the whole app craze is going to go down as 1 of the biggest farces in tech history after a few more years of bust, devs already know this, just the public doesnt.

personally, i’m looking forward to the slow down. app store “programs” are awful in comparison to the PC industry & just googling what you need.


stop kidding yourselves, neither iOS nor Android dev’s are making enough to eat. only a few of the big fish do while for the rest its just a hobby.

neither Apple nor Google see hardly any profit on their “app stores”, its just there to help sale hardware.

why is it mobile blogs never mention this or hard numbers? even if they do its only the success stories & not the bottom 99%. could it be they are trying to profit with advertising on current trends?

luckily in a few years the market will crash, only the strong will survive, then maybe we can finally start seeing more consistent quality & less crap.


You are very wrong that only a few iOS devs make enough to eat. There are many companies and individuals focusing on iOS apps and doing quite well at it. This would be obvious if you were paying attention.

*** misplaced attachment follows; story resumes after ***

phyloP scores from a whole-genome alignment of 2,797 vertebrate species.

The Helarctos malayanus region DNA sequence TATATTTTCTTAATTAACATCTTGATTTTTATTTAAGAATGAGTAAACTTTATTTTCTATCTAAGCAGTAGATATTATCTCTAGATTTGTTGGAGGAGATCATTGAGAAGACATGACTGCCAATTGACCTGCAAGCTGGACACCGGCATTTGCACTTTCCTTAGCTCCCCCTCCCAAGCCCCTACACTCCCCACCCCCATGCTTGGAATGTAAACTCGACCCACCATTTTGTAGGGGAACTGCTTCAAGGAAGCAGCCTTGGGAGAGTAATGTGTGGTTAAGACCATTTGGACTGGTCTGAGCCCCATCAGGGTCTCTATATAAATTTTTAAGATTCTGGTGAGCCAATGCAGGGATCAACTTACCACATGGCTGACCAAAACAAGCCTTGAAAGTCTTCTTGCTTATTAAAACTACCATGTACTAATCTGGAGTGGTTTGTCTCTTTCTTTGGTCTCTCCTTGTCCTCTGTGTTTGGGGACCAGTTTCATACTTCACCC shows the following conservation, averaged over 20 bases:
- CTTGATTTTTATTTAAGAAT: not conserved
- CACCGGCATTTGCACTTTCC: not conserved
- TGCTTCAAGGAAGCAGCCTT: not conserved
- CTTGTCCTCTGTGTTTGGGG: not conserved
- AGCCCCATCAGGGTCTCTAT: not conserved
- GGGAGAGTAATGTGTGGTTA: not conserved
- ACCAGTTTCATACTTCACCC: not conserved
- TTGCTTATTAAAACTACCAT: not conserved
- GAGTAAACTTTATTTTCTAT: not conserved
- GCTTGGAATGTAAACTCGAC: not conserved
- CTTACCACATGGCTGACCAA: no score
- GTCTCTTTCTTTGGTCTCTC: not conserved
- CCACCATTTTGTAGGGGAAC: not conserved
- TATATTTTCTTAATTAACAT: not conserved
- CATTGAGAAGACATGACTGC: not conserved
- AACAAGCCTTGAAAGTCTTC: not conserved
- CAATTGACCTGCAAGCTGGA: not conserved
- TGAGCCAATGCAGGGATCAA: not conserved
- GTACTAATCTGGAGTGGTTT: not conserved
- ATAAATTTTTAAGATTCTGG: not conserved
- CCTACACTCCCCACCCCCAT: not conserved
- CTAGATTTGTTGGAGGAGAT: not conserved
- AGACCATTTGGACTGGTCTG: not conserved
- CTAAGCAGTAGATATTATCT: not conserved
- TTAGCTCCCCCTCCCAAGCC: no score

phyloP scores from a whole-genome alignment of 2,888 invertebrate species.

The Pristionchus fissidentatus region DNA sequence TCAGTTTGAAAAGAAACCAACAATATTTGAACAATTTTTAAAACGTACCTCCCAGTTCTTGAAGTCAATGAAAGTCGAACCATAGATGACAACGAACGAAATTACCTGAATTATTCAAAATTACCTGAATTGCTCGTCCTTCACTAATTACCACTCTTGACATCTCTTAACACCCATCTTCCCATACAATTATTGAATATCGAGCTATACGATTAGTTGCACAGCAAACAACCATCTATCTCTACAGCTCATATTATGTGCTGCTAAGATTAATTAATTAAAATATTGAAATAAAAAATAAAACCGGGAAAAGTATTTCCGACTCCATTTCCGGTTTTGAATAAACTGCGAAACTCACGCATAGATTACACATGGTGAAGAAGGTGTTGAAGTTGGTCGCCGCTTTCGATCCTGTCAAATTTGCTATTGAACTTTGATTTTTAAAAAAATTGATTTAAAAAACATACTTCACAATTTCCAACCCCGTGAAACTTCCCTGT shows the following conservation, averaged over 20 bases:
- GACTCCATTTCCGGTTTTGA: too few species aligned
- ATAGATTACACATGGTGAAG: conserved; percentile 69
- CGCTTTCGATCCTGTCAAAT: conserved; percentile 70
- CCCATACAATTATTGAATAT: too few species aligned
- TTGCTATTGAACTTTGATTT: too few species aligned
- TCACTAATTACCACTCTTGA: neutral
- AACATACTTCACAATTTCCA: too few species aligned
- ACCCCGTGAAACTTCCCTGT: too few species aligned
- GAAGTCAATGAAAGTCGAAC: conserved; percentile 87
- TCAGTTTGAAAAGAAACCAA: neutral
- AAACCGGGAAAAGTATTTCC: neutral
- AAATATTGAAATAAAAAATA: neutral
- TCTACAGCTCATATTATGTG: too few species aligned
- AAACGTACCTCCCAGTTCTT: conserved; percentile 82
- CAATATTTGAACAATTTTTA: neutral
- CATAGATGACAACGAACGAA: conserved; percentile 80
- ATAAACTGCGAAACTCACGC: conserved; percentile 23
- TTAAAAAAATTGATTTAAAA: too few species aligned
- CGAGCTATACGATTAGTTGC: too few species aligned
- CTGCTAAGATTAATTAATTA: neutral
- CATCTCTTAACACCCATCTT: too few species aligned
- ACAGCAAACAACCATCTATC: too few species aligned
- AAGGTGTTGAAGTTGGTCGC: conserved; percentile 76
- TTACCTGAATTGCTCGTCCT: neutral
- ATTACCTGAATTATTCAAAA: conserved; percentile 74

The Android app market is terrible though and so is the app quality and Android App marketplace. Fragmentation is a huge issue.


Then why aren’t they making money on Android apps? Terrible marketplace, fragmentation of devices, OS versions, and UI layers glommed on to fix Androids terrible UI. Even the Android marketplace is becoming fragmented. its a bad situation for Android devs and getting worse. Google doesn’t care. Their only concern is putting ads in your face on Android devices and they don’t have any problem doing that. It was obvious that fragmentation would become an issue but I don’t think anyone thought it would be as bad as it has turned out to be and getting worse.

Comments are closed.